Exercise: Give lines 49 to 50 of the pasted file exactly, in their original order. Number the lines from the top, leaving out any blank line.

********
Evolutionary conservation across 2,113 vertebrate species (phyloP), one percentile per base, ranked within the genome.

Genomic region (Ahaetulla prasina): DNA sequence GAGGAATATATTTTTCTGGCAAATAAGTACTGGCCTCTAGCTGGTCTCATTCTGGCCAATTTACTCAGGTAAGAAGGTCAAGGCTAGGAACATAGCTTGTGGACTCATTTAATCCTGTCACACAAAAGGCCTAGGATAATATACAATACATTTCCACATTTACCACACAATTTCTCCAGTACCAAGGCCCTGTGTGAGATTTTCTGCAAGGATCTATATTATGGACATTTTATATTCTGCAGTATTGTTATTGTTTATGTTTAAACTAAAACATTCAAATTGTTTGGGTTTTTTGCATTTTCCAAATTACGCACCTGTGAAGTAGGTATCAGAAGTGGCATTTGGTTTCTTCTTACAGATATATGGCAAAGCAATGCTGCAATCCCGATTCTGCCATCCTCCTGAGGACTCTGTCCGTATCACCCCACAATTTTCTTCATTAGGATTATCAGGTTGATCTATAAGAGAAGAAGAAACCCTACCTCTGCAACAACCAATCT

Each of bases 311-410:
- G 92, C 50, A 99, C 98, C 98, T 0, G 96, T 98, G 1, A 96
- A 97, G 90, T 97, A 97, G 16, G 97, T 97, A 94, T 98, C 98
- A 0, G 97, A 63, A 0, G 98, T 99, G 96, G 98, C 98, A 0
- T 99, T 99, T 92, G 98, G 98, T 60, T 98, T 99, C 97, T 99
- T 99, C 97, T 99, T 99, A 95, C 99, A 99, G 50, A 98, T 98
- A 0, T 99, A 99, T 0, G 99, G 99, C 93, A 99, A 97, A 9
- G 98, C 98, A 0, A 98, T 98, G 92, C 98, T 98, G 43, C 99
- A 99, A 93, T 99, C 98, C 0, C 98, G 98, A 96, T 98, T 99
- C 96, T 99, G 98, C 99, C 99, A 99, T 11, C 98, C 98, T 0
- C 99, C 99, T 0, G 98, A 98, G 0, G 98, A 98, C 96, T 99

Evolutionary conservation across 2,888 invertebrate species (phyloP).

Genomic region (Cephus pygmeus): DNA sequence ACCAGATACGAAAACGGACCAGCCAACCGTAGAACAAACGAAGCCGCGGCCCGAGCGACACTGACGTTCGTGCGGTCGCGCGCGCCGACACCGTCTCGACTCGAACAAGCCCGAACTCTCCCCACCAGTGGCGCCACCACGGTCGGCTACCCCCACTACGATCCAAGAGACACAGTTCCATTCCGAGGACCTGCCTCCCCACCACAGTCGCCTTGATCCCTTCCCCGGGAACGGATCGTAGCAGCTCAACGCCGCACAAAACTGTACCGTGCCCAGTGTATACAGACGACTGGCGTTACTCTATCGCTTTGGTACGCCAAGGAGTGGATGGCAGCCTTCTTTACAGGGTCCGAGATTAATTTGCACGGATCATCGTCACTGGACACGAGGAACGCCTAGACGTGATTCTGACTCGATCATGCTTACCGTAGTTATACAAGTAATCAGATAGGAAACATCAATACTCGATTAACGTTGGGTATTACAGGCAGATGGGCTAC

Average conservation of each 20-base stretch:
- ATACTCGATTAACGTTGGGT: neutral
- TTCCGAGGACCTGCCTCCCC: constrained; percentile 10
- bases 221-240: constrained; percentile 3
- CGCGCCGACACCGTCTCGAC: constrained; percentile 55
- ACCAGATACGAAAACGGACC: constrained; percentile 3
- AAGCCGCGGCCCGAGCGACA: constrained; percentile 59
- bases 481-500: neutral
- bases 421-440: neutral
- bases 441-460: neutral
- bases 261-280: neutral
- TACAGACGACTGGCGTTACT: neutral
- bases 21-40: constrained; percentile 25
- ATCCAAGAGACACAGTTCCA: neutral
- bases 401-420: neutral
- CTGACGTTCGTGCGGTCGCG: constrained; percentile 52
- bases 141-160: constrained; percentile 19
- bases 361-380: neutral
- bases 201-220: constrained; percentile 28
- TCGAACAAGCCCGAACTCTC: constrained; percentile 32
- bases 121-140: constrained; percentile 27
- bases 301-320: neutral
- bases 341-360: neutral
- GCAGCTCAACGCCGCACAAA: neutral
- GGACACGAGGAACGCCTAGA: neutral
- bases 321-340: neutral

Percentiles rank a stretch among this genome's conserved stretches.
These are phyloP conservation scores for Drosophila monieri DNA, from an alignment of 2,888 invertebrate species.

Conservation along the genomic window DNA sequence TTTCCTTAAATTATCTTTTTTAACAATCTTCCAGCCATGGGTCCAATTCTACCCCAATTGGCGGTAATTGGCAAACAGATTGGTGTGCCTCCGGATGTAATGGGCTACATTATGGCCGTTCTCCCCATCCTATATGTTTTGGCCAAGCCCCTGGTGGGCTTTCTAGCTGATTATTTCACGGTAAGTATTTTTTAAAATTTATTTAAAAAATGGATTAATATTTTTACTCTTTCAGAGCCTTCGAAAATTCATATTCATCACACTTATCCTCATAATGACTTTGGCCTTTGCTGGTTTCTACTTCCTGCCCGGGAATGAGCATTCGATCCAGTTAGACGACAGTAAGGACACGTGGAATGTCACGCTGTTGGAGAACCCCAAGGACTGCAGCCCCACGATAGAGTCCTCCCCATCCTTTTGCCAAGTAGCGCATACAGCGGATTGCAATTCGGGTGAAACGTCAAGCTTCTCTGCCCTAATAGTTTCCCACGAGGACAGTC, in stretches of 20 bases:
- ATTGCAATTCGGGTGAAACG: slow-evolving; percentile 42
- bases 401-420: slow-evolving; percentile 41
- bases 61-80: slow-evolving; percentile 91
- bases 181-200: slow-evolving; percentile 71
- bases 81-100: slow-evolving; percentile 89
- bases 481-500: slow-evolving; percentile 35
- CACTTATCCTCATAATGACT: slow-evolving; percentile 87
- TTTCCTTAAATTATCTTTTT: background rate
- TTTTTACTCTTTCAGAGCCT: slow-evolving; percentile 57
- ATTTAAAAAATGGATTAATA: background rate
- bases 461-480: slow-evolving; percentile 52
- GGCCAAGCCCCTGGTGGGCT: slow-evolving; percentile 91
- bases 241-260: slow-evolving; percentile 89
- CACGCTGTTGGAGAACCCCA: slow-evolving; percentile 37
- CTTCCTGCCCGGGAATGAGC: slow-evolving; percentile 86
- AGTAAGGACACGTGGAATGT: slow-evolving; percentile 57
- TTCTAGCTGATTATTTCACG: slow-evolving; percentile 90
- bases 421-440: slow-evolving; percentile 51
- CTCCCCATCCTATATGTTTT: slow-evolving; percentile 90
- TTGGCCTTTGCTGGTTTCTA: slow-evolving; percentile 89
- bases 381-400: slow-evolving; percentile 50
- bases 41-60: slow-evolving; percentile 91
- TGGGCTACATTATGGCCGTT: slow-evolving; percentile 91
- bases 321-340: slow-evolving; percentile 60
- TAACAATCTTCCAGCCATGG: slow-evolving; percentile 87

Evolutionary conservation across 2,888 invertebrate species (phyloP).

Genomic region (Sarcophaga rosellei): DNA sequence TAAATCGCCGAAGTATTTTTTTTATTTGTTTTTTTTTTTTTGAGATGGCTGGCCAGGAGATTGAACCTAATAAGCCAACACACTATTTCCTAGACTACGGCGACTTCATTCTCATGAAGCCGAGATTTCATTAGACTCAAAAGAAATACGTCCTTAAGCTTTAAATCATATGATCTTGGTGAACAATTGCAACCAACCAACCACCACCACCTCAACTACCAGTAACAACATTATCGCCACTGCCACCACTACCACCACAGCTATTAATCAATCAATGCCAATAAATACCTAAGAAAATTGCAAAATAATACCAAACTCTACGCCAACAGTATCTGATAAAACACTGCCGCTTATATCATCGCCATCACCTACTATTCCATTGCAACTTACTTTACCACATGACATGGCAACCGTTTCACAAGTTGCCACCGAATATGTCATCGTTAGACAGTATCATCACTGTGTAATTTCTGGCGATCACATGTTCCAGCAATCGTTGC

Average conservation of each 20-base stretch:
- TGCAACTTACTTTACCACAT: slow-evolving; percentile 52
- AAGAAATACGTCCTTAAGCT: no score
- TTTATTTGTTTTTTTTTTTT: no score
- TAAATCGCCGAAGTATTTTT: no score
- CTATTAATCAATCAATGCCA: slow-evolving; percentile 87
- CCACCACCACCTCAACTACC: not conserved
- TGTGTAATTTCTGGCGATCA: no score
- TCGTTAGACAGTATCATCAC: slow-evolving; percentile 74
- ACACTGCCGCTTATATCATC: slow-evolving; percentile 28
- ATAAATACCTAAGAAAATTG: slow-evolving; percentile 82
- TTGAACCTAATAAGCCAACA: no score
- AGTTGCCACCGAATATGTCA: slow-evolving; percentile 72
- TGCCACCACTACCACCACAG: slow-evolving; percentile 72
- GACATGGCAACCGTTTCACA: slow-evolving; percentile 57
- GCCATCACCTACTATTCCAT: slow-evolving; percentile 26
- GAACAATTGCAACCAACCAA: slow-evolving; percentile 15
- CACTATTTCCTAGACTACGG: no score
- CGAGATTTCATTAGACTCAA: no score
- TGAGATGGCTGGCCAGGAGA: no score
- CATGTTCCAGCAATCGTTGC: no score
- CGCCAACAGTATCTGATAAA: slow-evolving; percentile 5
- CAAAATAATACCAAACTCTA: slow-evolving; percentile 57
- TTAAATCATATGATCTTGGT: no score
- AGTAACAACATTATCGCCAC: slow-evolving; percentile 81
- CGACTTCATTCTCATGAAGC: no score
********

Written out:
- bases 81-100: slow-evolving; percentile 89
- bases 481-500: slow-evolving; percentile 35